The Japanese yen rose by nearly half a per cent against the US dollar on Friday, in what appeared to be safe-haven buying in the minutes after news that former prime minister Shinzo Abe had been shot. The yen rose as far as 135.33 per dollar after news that Abe had been taken to hospital after collapsing while delivering a speech in the western city of Nara, after gunshot-like sounds, according to reports by public broadcaster NHK.
Kyodo News said the former premier, architect of the Abenomics brand of reforms, was unconscious and appeared to be in cardiac arrest.
The euro was pinned at a 20-year low, licking its wounds at the end of its worst week in two months as investors braced for Europe to tip in to recession, while markets awaited U.S. jobs data to set the next direction for the dollar.
The euro is down more than 2% this week on fears that gas shortages loom in Europe and economic growth will suffer. It hit a two-decade trough of $1.0144 overnight and is barely clinging on above parity, last buying $1.0161.
The euro’s slide has vaulted the U.S. dollar index to a two-decade high of 107.270 this week, and the index was last just below that level and up 0.04% in Asia at 107.02.
“Europe is exposed to large risks around energy dependency, a cost of living crunch on the consumer, and fragmentation risk. This spells euro/dollar lower,” said analysts at Citi.
The Australian dollar rose 0.3% on Friday to $0.6850, scraping from a two-year low of $0.6762, with help from a infrastructure-led stimulus program announced in China that traders hope will boost demand for raw materials.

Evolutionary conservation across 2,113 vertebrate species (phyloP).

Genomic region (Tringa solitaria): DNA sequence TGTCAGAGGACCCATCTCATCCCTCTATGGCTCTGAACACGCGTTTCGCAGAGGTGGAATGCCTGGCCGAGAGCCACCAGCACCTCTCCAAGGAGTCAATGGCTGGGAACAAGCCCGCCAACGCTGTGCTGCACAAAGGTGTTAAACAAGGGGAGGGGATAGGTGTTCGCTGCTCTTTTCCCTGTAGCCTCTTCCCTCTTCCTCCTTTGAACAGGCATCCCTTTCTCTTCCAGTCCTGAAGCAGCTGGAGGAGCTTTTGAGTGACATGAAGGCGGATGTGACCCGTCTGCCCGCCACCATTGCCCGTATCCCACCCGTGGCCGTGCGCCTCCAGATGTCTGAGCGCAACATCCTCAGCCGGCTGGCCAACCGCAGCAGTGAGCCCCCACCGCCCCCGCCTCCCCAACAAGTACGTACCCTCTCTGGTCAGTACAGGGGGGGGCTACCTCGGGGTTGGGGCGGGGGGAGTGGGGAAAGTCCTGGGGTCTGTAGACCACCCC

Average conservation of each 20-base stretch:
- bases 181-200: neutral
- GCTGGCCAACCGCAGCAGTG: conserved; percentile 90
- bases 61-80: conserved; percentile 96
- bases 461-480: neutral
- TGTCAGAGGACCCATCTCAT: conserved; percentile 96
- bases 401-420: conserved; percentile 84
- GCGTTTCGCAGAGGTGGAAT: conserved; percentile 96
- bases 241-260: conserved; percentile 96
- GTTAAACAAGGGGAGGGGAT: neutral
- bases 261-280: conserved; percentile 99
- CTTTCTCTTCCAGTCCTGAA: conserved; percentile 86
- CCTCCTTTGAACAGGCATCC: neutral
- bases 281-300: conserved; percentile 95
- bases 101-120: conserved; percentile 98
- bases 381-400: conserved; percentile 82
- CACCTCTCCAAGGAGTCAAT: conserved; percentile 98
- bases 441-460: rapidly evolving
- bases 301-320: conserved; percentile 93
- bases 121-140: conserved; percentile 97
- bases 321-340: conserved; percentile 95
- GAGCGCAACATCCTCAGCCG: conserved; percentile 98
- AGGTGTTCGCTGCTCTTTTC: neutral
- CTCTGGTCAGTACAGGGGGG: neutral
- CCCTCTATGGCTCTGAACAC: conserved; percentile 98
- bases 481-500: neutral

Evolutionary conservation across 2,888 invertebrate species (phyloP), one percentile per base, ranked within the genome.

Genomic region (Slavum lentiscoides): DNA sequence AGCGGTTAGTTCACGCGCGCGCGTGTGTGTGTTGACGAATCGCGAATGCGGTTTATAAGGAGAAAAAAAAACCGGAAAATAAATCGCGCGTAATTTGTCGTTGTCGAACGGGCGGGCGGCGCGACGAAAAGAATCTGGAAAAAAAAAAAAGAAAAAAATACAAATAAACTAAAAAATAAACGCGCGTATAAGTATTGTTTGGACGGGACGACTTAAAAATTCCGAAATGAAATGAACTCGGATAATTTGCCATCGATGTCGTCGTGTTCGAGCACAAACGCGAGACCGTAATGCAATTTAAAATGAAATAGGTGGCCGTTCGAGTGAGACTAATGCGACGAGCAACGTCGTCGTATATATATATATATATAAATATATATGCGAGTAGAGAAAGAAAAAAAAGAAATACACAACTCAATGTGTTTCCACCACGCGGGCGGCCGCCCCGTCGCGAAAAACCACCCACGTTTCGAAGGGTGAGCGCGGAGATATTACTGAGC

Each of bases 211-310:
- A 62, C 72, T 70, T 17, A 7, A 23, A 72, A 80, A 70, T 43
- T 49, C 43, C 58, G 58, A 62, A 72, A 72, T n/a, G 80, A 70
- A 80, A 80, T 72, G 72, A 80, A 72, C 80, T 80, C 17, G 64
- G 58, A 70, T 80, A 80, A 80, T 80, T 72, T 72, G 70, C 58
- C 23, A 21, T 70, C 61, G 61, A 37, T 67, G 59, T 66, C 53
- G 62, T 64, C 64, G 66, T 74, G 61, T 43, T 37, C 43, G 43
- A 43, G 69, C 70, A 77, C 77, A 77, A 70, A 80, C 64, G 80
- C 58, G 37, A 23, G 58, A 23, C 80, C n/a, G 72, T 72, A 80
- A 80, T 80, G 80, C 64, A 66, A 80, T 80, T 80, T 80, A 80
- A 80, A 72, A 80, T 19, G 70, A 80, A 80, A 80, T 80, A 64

Sterling also looks set to have navigated a week of British political chaos relatively well. It is down 0.3% on the week, but bounced a bit overnight when Prime Minister Boris Johnson quit, ending uncertainty about his future.
The pound last bought $1.2053 and was on course for its best week in more than two years on the ailing euro.
The New Zealand dollar rose 0.3% to $0.6192 and looks set for a steady week. Growing unease at the world’s economic outlook has steadied a sliding Japanese yen, as investors look for safety.
While surging energy prices look to take the wind out of confidence and growth in Europe, investors have also been worried about the U.S. economy, even though the most recent data has been better than expectations.
U.S. non-farm payrolls figures are the next indicator, due at 1230 GMT, with economists forecasting some 268,000 jobs were added in June.
A stronger figure could allay some recession worries, but would probably add to rate hike bets and could lift the dollar.
“Stronger payrolls gains would underpin expectations for an ever more aggressive Fed policy stance,” said Commonwealth Bank of Australia strategist Carol Kong in Sydney.
Deutsche Bank strategist Alan Ruskin also said that merely meeting expectations would be enough to contribute to talk of “‘U.S. exceptionalism’ in the face of a global energy shock.”
That can keep the dollar well bid, “with euro/dollar parity the most obvious multi-day/week target,” he said.
The dollar has also been standing tall in emerging markets, driving several Asian currencies to multi-year lows this week and India’s rupee to a record trough.
Bitcoin has mounted a semblance of recovery, meanwhile, gaining nearly 15% on the week to $22,100.